Your first 1,000 gallons are at a flat rate of $17.00. Once you exceed the 1,000 gallons, water prices are an additional $3.00, per every 1,000 gallons.
Sanitation pick up is scheduled for every Tuesday and Friday. Each household has a four-bag maximum per pick-up. Please have your covered container to the street before 9:00 A.M. Loose garbage, appliances, yard trimmings, or large objects will not be collected.
For your convenience, in addition to check and cash, we accept online payments. Please notate your name and account number with your transaction.
Your water comes from four municipal groundwater wells approximately 150 feet deep. This water source is commonly called the Upper Floridian Aquifer and provides ample volumes of water for our community. We perform chlorine disinfection at each of these wells to make the water biologically safe.
Microbial contaminants, such as viruses and bacteria which may come from sewage treatment plants, septic systems, agricultural livestock operations, and wildlife.
Inorganic contaminants, such as salts and metals, which can be naturally occurring or result from urban storm runoff, industrial or domestic wastewater discharges, oil and gas production, mining or farming.
Pesticides and herbicides, which may come from a variety of sources such as agriculture, urban stormwater runoff, and residential uses.
Organic chemical contaminants, including synthetic and volatile organic chemicals, which are by-products of industrial processes and petroleum production, and can also come from gas stations, urban stormwater runoff, and septic systems.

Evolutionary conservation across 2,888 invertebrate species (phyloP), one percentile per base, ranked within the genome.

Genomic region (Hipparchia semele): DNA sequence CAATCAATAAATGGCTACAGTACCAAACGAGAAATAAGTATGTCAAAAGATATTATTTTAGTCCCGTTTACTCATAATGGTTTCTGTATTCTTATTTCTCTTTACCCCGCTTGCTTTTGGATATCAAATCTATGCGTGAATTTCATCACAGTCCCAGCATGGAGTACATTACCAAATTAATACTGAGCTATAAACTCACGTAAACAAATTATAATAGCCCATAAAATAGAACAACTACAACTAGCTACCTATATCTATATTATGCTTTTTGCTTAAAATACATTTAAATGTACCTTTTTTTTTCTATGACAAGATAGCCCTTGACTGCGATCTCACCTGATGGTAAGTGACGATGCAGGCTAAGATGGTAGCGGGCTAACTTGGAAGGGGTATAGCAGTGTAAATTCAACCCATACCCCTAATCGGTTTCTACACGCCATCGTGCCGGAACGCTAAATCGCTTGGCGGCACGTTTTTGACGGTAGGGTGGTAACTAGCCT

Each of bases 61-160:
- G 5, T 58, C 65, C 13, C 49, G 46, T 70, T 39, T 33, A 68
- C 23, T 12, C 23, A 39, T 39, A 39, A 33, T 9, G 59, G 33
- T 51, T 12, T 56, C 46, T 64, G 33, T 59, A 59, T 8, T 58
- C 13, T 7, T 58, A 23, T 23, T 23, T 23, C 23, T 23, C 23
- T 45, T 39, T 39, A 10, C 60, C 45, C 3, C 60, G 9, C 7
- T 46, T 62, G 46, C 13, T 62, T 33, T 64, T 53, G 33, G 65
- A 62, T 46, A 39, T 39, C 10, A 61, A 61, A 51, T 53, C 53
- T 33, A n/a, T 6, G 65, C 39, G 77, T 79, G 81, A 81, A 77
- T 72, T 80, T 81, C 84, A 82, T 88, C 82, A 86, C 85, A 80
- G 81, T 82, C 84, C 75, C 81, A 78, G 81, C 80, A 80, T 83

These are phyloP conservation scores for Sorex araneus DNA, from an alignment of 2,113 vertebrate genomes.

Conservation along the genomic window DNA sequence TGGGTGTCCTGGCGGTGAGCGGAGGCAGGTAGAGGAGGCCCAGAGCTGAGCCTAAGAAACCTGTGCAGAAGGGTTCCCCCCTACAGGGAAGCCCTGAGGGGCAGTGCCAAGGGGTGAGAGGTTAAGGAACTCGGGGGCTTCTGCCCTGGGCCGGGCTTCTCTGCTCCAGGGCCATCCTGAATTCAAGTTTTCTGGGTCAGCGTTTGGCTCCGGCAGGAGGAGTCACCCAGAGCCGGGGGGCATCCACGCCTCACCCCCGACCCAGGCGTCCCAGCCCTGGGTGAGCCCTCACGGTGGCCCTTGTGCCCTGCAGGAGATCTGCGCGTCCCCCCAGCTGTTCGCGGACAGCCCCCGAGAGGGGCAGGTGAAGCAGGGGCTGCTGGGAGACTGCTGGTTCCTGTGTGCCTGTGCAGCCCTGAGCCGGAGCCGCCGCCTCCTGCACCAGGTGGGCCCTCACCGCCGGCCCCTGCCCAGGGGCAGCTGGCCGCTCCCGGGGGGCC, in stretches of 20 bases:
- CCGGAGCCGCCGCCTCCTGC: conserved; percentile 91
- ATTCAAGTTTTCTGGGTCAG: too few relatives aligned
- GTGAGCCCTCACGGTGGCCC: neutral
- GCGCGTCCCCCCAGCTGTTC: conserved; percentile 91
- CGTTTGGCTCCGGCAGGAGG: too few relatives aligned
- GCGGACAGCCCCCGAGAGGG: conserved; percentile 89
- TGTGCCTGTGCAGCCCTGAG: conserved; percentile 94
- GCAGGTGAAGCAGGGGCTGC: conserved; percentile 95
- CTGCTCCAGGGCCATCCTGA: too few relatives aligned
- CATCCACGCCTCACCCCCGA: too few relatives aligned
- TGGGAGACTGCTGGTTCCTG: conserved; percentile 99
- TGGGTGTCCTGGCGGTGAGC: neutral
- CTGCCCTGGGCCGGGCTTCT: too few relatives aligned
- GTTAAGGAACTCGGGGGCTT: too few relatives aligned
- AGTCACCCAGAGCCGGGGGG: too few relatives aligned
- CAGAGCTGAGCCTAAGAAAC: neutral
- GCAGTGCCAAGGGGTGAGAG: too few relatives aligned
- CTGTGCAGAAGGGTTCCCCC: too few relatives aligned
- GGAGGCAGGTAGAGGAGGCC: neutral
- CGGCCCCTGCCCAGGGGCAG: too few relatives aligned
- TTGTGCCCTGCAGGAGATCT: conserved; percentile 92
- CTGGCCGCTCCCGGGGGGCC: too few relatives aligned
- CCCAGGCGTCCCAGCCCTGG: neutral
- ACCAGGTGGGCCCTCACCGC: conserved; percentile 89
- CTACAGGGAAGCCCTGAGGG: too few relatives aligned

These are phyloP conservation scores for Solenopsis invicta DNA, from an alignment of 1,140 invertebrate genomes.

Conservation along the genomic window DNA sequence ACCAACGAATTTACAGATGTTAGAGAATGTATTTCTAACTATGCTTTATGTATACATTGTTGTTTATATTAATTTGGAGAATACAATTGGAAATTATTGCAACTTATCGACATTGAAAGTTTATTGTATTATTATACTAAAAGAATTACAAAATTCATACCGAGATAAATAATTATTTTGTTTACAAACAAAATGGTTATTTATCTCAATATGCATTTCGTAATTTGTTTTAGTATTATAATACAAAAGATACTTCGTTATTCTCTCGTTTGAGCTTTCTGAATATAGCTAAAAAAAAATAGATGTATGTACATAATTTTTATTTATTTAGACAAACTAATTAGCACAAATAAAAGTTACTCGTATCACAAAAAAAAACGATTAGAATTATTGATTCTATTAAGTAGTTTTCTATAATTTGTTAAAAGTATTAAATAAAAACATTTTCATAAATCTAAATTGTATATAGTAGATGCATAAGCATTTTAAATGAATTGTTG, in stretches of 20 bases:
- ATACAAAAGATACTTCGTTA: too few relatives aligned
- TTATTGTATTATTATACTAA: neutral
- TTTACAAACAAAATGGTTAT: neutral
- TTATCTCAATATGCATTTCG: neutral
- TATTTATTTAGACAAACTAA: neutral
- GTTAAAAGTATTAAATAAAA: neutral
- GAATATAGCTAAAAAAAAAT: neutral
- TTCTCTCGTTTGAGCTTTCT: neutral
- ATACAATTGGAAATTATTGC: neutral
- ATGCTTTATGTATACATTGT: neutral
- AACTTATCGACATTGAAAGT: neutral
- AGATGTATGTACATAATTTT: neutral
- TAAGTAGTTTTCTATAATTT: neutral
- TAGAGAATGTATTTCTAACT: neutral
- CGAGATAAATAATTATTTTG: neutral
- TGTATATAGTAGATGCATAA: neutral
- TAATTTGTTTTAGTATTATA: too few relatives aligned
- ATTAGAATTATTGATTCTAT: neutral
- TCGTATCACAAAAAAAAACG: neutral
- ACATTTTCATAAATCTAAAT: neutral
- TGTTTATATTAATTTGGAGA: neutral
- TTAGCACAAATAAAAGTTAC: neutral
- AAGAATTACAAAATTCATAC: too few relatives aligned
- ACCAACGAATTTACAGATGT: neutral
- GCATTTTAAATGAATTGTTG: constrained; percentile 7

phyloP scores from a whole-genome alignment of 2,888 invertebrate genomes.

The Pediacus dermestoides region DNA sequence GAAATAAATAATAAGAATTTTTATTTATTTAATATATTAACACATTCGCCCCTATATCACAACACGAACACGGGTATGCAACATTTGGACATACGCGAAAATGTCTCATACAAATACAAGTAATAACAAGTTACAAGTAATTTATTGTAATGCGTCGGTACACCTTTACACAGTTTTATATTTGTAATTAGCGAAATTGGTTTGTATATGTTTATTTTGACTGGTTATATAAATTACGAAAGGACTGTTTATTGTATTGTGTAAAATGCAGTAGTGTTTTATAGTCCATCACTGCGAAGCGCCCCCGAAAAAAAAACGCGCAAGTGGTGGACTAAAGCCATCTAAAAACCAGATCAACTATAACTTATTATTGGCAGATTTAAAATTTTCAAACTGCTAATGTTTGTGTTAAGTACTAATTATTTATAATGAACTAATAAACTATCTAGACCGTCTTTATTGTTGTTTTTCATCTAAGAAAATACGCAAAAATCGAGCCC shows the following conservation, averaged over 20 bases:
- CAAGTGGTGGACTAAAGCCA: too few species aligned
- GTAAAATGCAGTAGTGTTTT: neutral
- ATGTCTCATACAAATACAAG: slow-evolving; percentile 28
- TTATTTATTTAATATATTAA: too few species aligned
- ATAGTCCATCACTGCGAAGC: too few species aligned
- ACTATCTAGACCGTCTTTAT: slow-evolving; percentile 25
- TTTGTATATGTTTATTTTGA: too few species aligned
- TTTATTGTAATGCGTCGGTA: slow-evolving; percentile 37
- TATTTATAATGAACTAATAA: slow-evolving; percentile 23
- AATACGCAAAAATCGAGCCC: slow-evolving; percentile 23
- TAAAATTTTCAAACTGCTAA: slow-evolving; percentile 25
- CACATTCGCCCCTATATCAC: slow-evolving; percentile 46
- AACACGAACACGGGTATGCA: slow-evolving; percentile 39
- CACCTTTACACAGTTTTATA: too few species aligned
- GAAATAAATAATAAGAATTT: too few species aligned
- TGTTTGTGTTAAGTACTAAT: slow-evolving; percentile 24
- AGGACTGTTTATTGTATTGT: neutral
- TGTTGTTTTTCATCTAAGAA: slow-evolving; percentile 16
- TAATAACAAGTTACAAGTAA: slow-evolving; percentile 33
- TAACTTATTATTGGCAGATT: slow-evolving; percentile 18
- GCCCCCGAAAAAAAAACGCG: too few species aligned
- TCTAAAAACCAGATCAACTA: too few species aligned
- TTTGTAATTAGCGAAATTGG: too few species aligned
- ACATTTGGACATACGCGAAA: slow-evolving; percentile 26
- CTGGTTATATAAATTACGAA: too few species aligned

Radioactive contaminants, which can be naturally occurring or be the result of oil and gas production and mining activities.
If present, elevated levels of lead can cause serious health problems, especially for pregnant women and young children. Lead in drinking water is primarily from materials and components associated with service lines and home plumbing. The Town of Mitchell is responsible for providing high quality drinking water, but cannot control the variety of materials used in plumbing components. When your water has been sitting for several hours, you can minimize the potential for lead exposure by flushing your tap for 30 seconds to 2 minutes before using water for drinking or cooking. If you are concerned about lead in your water, you may wish to have your water tested. Information on lead in drinking water, testing methods, and steps you can take to minimize exposure is available from the Safe Drinking Water Hotline or at http://www.epa.gov/safewater/lead.